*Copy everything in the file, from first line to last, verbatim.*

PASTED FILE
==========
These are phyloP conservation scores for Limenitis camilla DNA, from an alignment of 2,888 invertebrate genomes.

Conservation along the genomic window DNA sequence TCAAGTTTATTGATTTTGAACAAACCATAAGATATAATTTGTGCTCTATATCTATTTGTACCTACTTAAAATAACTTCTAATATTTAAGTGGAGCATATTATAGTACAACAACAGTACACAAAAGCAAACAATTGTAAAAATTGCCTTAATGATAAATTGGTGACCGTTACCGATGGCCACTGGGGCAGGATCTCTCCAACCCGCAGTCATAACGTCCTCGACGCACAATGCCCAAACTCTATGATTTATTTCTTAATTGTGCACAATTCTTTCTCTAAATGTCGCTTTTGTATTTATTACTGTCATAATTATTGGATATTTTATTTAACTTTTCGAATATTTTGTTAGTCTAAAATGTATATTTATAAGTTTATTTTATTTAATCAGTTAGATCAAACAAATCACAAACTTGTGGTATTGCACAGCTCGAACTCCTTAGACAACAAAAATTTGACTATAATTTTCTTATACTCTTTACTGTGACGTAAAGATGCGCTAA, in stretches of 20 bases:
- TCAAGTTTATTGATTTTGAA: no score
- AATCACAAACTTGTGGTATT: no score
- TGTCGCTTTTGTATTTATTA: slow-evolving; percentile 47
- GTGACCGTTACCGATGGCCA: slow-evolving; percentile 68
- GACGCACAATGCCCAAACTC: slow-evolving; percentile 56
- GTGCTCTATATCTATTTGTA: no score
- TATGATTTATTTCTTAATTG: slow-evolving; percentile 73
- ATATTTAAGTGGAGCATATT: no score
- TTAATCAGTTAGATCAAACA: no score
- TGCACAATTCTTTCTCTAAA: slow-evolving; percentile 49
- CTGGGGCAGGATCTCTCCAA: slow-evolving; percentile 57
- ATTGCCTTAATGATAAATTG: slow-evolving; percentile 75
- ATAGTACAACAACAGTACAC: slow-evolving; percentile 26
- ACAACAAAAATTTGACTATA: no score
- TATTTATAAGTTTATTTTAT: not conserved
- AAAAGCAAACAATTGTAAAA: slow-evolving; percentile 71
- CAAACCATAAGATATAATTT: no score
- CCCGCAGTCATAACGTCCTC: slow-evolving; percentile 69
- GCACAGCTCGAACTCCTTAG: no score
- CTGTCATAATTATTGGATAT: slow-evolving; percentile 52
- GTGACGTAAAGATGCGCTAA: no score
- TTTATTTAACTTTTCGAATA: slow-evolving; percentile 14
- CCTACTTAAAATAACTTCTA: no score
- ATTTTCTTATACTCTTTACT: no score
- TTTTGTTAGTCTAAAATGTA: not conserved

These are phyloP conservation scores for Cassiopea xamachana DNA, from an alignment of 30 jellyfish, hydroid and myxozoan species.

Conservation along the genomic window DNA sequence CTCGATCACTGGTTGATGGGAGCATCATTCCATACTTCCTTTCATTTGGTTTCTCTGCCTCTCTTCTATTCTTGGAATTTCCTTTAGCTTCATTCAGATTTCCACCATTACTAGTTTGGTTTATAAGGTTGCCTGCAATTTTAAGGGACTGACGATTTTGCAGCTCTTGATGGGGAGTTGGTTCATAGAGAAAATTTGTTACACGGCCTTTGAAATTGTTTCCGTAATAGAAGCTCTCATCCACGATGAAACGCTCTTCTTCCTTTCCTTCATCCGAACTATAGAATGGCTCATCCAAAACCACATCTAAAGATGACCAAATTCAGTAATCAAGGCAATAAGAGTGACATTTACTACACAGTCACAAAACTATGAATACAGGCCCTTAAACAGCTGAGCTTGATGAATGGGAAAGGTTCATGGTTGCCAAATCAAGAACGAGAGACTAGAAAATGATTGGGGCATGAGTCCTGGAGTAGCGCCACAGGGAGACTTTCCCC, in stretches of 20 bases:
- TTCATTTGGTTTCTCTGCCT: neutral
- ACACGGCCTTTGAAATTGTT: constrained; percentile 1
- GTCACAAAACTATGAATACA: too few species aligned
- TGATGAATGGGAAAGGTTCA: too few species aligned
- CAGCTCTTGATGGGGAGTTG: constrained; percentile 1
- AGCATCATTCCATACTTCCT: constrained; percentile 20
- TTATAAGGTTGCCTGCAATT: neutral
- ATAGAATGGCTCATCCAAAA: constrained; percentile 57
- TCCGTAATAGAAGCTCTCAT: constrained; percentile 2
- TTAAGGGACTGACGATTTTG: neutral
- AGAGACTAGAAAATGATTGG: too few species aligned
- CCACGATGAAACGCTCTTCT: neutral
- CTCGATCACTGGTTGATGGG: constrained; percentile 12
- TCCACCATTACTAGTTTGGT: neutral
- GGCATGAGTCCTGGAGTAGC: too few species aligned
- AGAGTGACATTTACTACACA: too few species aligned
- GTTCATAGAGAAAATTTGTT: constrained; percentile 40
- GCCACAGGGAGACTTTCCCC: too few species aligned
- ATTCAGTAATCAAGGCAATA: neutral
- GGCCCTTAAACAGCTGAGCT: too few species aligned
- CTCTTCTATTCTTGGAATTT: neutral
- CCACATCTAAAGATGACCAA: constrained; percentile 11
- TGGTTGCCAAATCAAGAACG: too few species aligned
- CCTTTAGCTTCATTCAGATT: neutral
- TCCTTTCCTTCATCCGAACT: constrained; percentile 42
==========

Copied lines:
These are phyloP conservation scores for Limenitis camilla DNA, from an alignment of 2,888 invertebrate genomes.

Conservation along the genomic window DNA sequence TCAAGTTTATTGATTTTGAACAAACCATAAGATATAATTTGTGCTCTATATCTATTTGTACCTACTTAAAATAACTTCTAATATTTAAGTGGAGCATATTATAGTACAACAACAGTACACAAAAGCAAACAATTGTAAAAATTGCCTTAATGATAAATTGGTGACCGTTACCGATGGCCACTGGGGCAGGATCTCTCCAACCCGCAGTCATAACGTCCTCGACGCACAATGCCCAAACTCTATGATTTATTTCTTAATTGTGCACAATTCTTTCTCTAAATGTCGCTTTTGTATTTATTACTGTCATAATTATTGGATATTTTATTTAACTTTTCGAATATTTTGTTAGTCTAAAATGTATATTTATAAGTTTATTTTATTTAATCAGTTAGATCAAACAAATCACAAACTTGTGGTATTGCACAGCTCGAACTCCTTAGACAACAAAAATTTGACTATAATTTTCTTATACTCTTTACTGTGACGTAAAGATGCGCTAA, in stretches of 20 bases:
- TCAAGTTTATTGATTTTGAA: no score
- AATCACAAACTTGTGGTATT: no score
- TGTCGCTTTTGTATTTATTA: slow-evolving; percentile 47
- GTGACCGTTACCGATGGCCA: slow-evolving; percentile 68
- GACGCACAATGCCCAAACTC: slow-evolving; percentile 56
- GTGCTCTATATCTATTTGTA: no score
- TATGATTTATTTCTTAATTG: slow-evolving; percentile 73
- ATATTTAAGTGGAGCATATT: no score
- TTAATCAGTTAGATCAAACA: no score
- TGCACAATTCTTTCTCTAAA: slow-evolving; percentile 49
- CTGGGGCAGGATCTCTCCAA: slow-evolving; percentile 57
- ATTGCCTTAATGATAAATTG: slow-evolving; percentile 75
- ATAGTACAACAACAGTACAC: slow-evolving; percentile 26
- ACAACAAAAATTTGACTATA: no score
- TATTTATAAGTTTATTTTAT: not conserved
- AAAAGCAAACAATTGTAAAA: slow-evolving; percentile 71
- CAAACCATAAGATATAATTT: no score
- CCCGCAGTCATAACGTCCTC: slow-evolving; percentile 69
- GCACAGCTCGAACTCCTTAG: no score
- CTGTCATAATTATTGGATAT: slow-evolving; percentile 52
- GTGACGTAAAGATGCGCTAA: no score
- TTTATTTAACTTTTCGAATA: slow-evolving; percentile 14
- CCTACTTAAAATAACTTCTA: no score
- ATTTTCTTATACTCTTTACT: no score
- TTTTGTTAGTCTAAAATGTA: not conserved

These are phyloP conservation scores for Cassiopea xamachana DNA, from an alignment of 30 jellyfish, hydroid and myxozoan species.

Conservation along the genomic window DNA sequence CTCGATCACTGGTTGATGGGAGCATCATTCCATACTTCCTTTCATTTGGTTTCTCTGCCTCTCTTCTATTCTTGGAATTTCCTTTAGCTTCATTCAGATTTCCACCATTACTAGTTTGGTTTATAAGGTTGCCTGCAATTTTAAGGGACTGACGATTTTGCAGCTCTTGATGGGGAGTTGGTTCATAGAGAAAATTTGTTACACGGCCTTTGAAATTGTTTCCGTAATAGAAGCTCTCATCCACGATGAAACGCTCTTCTTCCTTTCCTTCATCCGAACTATAGAATGGCTCATCCAAAACCACATCTAAAGATGACCAAATTCAGTAATCAAGGCAATAAGAGTGACATTTACTACACAGTCACAAAACTATGAATACAGGCCCTTAAACAGCTGAGCTTGATGAATGGGAAAGGTTCATGGTTGCCAAATCAAGAACGAGAGACTAGAAAATGATTGGGGCATGAGTCCTGGAGTAGCGCCACAGGGAGACTTTCCCC, in stretches of 20 bases:
- TTCATTTGGTTTCTCTGCCT: neutral
- ACACGGCCTTTGAAATTGTT: constrained; percentile 1
- GTCACAAAACTATGAATACA: too few species aligned
- TGATGAATGGGAAAGGTTCA: too few species aligned
- CAGCTCTTGATGGGGAGTTG: constrained; percentile 1
- AGCATCATTCCATACTTCCT: constrained; percentile 20
- TTATAAGGTTGCCTGCAATT: neutral
- ATAGAATGGCTCATCCAAAA: constrained; percentile 57
- TCCGTAATAGAAGCTCTCAT: constrained; percentile 2
- TTAAGGGACTGACGATTTTG: neutral
- AGAGACTAGAAAATGATTGG: too few species aligned
- CCACGATGAAACGCTCTTCT: neutral
- CTCGATCACTGGTTGATGGG: constrained; percentile 12
- TCCACCATTACTAGTTTGGT: neutral
- GGCATGAGTCCTGGAGTAGC: too few species aligned
- AGAGTGACATTTACTACACA: too few species aligned
- GTTCATAGAGAAAATTTGTT: constrained; percentile 40
- GCCACAGGGAGACTTTCCCC: too few species aligned
- ATTCAGTAATCAAGGCAATA: neutral
- GGCCCTTAAACAGCTGAGCT: too few species aligned
- CTCTTCTATTCTTGGAATTT: neutral
- CCACATCTAAAGATGACCAA: constrained; percentile 11
- TGGTTGCCAAATCAAGAACG: too few species aligned
- CCTTTAGCTTCATTCAGATT: neutral
- TCCTTTCCTTCATCCGAACT: constrained; percentile 42